By removing the exposure data and redoing the discriminant analysis, an overall correct rate of 76.67% was obtained, with 78.57% correct rate for high crash intersections and 72.22% for average intersections. The discriminant function is as follows:

Y= -1.2747(RY)+1.7506(SC)-0.1105(CC)-0.4484(F&SL)+ 0.9555(TLT)+0.5004(TRT)+0.1935(NSL)+0.1568(NSI) +1.1680(NRW)-1.4362

The Spearman's p ranking test was executed again. A 0.484 correlation coefficient was obtained with a 0.473 Spearman's correlation coefficient.

5.2 Validation

Including exposure data

By bringing the second group of 59 intersections into the calibrated discriminant function; the overall correct rate was 67.70%, with an 83.33% correct rate for high crash intersections and a 60.98% for average intersections.

The Spearman's p ranking test showed a 0.391 correlation coefficient with a 0.537 Spearman's correlation coefficient.

Excluding exposure data

By bringing the second group of 59 intersections into the calibrated discriminant function; the overall correct rate was 66.10%; with an 88.89% correct rate for high crash intersections and a 56.10% for average intersections.

The Spearman's p ranking test showed a 0.289 correlation coefficient with a 0.493 Spearman's correlation coefficient.

5.3 Reverse test data

Reverse the original second group validation data as calibration data, and the original first group calibration data for validation. The principal component analysis was first executed which also rendered 10 components explaining 70.74% of the variance for those 28 variables, which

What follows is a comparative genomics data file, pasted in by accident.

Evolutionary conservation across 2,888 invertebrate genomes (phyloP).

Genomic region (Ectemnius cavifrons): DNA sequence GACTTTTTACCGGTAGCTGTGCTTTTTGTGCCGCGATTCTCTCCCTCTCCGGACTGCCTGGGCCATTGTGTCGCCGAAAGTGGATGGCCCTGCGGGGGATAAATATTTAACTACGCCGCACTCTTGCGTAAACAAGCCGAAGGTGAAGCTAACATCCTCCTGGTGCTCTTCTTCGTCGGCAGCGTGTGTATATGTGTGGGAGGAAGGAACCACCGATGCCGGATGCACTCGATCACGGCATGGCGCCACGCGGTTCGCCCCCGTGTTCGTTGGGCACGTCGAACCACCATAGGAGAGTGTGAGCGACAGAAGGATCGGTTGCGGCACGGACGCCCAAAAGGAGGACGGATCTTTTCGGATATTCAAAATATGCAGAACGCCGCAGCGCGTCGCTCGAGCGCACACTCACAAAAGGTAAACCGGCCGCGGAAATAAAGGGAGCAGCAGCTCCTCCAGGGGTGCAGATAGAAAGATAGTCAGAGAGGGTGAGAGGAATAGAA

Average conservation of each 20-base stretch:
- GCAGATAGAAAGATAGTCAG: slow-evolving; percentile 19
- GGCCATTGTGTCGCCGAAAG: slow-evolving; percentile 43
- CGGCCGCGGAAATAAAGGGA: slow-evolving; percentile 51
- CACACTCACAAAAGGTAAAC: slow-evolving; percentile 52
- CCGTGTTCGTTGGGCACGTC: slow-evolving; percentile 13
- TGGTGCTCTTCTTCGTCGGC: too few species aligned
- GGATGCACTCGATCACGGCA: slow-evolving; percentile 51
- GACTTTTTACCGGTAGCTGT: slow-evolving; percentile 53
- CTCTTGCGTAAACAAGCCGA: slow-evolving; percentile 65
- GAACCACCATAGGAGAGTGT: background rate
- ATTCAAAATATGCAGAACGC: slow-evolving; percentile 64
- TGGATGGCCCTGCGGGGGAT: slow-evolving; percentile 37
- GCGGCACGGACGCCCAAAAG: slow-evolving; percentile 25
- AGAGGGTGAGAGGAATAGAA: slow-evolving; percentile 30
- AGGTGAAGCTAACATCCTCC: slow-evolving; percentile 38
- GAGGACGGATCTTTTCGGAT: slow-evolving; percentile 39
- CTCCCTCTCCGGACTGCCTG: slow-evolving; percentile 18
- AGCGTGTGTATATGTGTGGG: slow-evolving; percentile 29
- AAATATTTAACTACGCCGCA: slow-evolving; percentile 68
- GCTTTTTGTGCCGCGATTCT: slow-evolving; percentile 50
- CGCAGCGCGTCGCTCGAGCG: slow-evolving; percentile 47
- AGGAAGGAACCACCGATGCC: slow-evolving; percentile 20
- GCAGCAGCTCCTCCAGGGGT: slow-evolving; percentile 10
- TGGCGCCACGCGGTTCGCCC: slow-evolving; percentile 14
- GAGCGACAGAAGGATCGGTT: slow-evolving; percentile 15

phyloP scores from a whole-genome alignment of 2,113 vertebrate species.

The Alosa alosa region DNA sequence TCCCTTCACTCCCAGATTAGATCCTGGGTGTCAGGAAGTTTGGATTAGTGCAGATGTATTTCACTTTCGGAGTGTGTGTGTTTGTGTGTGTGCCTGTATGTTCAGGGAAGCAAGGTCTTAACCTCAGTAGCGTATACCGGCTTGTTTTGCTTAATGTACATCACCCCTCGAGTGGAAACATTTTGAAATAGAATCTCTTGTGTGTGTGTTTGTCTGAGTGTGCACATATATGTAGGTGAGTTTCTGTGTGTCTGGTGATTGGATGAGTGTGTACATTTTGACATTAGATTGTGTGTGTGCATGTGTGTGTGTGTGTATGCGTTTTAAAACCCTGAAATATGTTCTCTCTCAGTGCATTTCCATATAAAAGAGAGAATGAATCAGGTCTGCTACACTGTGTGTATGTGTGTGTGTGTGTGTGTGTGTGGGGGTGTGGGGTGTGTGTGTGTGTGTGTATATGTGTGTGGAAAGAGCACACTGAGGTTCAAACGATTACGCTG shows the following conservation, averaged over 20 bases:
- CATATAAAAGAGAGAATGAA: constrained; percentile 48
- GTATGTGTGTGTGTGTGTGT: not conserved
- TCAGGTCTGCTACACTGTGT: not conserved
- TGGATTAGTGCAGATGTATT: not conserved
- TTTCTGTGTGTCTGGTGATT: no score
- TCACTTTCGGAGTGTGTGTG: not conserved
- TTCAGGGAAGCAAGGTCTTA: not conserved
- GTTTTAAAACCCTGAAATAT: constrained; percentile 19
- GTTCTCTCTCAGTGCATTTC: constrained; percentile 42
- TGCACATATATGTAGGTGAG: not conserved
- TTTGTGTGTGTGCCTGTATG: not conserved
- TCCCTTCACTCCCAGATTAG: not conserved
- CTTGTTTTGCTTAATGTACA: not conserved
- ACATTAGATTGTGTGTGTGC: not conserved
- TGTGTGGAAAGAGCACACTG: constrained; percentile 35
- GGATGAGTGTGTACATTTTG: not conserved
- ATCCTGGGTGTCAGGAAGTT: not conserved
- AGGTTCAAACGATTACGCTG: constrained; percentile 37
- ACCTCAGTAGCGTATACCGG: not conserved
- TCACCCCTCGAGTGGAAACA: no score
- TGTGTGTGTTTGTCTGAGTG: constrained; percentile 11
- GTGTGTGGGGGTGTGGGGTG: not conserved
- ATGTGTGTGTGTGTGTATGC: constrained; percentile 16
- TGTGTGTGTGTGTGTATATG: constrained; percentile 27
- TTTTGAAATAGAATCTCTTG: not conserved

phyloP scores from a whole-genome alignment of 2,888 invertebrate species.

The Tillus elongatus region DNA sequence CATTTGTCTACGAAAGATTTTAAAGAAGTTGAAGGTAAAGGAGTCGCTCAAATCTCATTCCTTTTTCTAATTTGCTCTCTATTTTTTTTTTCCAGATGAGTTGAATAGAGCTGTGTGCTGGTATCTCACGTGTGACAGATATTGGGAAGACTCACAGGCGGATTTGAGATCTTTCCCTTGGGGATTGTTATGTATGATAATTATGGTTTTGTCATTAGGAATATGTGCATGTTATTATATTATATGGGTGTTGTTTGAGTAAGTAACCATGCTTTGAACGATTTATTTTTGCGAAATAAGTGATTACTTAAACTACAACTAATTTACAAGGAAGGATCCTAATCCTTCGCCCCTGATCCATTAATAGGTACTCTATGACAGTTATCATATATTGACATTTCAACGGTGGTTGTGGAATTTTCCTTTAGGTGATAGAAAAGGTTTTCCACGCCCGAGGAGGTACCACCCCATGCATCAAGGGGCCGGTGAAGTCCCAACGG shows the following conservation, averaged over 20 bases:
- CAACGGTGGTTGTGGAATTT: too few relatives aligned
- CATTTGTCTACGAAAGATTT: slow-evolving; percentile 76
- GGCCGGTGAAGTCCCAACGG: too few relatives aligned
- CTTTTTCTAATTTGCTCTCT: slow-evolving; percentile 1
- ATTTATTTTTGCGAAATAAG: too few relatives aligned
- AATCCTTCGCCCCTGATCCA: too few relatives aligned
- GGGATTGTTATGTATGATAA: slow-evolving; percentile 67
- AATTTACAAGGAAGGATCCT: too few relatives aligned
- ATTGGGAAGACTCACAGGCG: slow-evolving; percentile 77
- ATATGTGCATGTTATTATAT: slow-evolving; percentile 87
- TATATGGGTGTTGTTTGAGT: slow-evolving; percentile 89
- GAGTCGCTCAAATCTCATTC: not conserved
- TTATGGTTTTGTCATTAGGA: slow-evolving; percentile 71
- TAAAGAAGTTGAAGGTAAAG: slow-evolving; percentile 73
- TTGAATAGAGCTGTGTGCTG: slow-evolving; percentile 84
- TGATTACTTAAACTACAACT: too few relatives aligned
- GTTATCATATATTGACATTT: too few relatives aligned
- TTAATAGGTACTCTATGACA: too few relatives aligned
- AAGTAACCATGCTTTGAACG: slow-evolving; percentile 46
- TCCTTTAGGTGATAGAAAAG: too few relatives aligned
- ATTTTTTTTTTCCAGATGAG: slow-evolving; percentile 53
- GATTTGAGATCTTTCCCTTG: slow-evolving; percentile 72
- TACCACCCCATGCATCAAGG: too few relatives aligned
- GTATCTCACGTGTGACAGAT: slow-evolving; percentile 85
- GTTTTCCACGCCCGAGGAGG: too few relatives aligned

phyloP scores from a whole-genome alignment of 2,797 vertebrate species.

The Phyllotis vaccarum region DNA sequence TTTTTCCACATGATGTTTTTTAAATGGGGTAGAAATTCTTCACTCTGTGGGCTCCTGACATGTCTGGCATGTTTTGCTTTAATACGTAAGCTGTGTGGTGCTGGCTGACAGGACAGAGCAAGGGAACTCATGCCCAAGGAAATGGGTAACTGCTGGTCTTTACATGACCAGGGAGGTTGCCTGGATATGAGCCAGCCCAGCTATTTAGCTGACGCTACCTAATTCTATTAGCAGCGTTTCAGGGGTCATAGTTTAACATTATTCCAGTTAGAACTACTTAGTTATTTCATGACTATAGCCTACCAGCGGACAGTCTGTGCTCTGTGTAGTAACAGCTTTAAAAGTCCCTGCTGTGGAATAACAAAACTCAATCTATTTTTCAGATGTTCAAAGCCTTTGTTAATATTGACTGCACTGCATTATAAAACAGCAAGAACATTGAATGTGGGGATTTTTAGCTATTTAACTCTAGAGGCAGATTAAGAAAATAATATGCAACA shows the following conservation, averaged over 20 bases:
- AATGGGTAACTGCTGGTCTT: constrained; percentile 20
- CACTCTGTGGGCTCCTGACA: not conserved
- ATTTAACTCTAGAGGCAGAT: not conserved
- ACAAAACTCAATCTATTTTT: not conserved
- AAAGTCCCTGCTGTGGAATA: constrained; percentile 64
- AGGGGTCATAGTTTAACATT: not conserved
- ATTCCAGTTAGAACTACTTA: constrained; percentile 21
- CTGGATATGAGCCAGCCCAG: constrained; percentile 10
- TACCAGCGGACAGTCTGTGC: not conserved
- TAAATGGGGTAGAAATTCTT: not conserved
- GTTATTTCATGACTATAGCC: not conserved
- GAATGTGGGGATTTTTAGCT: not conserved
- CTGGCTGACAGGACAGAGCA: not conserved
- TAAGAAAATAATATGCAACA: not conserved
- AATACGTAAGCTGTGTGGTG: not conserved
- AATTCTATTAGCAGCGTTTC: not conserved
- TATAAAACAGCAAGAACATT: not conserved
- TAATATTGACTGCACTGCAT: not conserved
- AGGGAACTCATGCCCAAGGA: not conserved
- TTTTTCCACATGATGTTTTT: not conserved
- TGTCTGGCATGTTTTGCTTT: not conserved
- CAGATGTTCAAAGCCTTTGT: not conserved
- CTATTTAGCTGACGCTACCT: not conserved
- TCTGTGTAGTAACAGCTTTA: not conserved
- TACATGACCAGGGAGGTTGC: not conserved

was a little bit lower than the original 73.54% of the explained variance.

Remodeling including exposure data

Taking the second group of 59 intersections and executing discriminant analysis, the overall correct rate was 72.88%, with a 66.67% correct rate for high crash intersections and a 75.61% for average intersections. The discriminant function is as follows:

Y= -0.3919(RY)-0.1882(CC)+0.4184(FL)-0.1129(F&SL)+ 4.38576(TL)+1.4653(LT)-0.83932(RT)+1.5777(DLV)+ 1.3525(DM)+0.3197(DCT)-5.823

The Spearman's p ranking test showed a 0.702 correlation coefficient with a 0.467 Spearman's correlation coefficient.

Remodeling excluding exposure data

By removing the exposure data, then redoing the discriminant analysis, the overall correct rate was 76.27%, with a 77.78% correct rate for high crash intersections and a 75.61% for average intersections. The discriminant function is as follows:

Y= -0.52172(RY)-0.19862(CC)+0.353942(FL)-0.0197(F&SL)+6.7098(TL)-5.2591

The Spearman's p ranking test showed a 0.647 correlation coefficient and a 0.470 Spearman's correlation coefficient.

Validation of remodeling including exposure data

Bringing the first group of 60 intersections into the discriminant function, the overall correct rate was 70.00%, with a 66.67% correct rate for high crash intersections and a 71.43% for average intersections.